China Says No to Writing Off Africa’s Belt and Road Debts

The Associated Press
The Associated Press

A Chinese commerce ministry official asserted on Thursday that writing off onerous African debts to Beijing under the Belt and Road Initiative (BRI) in response to the Chinese coronavirus pandemic would be “not simple nor effective.”

The article, appearing in the Communist Party newspaper the Global Times, appeared to be a response to calls this week for wealthy nations to suspend Africa’s debt payments until the end of the year, as the world faces a possible financial recession due to economic shutdowns caused by the Wuhan coronavirus.

Indebted African countries have been hit especially hard by the current economic slowdown “due to plummeting oil and commodity prices and weaker currencies, which ramp up external debt servicing costs,” according to a Reuters report on Monday. Some African nations may see as many as 20 million jobs lost as a result of the pandemic. On Wednesday, the Group of 20 (G20) economies, including China, the United States, India, and others, offered to suspend Africa’s debt payments until the end of 2020.

However, on Thursday, Ministry of Commerce official Song Wei – identified officially as “deputy director at the Ministry of Commerce’s Chinese Academy of International Trade and Economic Cooperation” – wrote that China should not write off African nations’ debt as international financial institutions have recommended, claiming such measures were “not effective.”

“The whole world is facing mounting pressure on pandemic prevention and consequent economic contraction as the novel [Wuhan] coronavirus ripples across the planet,” Song said. “China, as a creditor of some African countries, has been called upon to offer debt relief which actually is not simple nor effective.”

China is not just a creditor to “some” African countries; it is the single largest creditor to the African continent.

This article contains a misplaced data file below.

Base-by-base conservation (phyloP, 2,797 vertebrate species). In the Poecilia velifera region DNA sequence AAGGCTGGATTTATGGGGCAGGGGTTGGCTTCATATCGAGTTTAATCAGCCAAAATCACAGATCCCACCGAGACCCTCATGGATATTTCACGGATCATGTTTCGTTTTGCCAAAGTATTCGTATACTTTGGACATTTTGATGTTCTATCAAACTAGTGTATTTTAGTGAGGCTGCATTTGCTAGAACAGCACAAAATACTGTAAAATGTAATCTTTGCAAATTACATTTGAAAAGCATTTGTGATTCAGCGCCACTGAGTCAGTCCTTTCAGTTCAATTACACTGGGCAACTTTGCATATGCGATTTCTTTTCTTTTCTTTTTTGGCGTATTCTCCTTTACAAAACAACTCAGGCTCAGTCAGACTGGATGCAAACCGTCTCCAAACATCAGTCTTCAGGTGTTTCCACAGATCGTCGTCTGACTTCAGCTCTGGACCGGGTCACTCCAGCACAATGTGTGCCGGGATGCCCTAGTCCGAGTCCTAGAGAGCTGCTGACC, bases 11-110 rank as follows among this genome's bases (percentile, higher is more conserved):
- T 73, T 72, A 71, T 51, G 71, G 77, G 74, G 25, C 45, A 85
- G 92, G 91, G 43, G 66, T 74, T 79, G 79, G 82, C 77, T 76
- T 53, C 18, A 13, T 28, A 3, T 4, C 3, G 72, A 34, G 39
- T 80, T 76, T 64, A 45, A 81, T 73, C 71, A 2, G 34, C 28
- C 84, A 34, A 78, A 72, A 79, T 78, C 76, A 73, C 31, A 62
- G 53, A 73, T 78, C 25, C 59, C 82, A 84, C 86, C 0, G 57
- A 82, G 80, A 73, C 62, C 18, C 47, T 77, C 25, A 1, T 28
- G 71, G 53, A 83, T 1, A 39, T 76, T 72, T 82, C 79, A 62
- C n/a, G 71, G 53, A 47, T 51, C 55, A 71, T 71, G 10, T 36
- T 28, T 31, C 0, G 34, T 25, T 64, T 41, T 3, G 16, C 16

“What China could do to help is bring projects funded by loans back to life and realize sustainable profits, instead of measures as simple as offering write-offs. As always, China is open to talk with debtors on the basis of equality and mutual benefit,” the statement said. “Simply waiving debtors’ obligations as some countries or organizations have called for is not going to be effective as a solution. If any debtors encounter difficulties to pay on time, there may be tailored plans including rescheduling or China increasing funding to help related projects resume operation and return profits.”

African countries already deeply indebted to China through its Belt and Road Initiative (BRI) face serious economic trouble from the looming recession. Through the BRI, China establishes economically predatory infrastructure projects in developing nations to expand its influence. According to the Center for Global Development (CGD), Niger and Angola are among the African BRI countries likely to encounter future economic difficulties.

The International Monetary Fund (IMF) identified 16 sub-Saharan African countries as either being in debt distress or at high risk from the possible pandemic recession, the South China Morning Post (SCMPreported on April 3.

African countries have called for $100 billion in bailouts and debt relief to help them cope with the negative effects of the economic shutdown caused by the Wuhan coronavirus pandemic, according to SCMP‘s report.

This week, international financial institutions like the World Bank and the International Monetary Fund (IMF) called for wealthy nations to place a payment moratorium on bilateral debt owed by the world’s poorest countries, among them many African nations.


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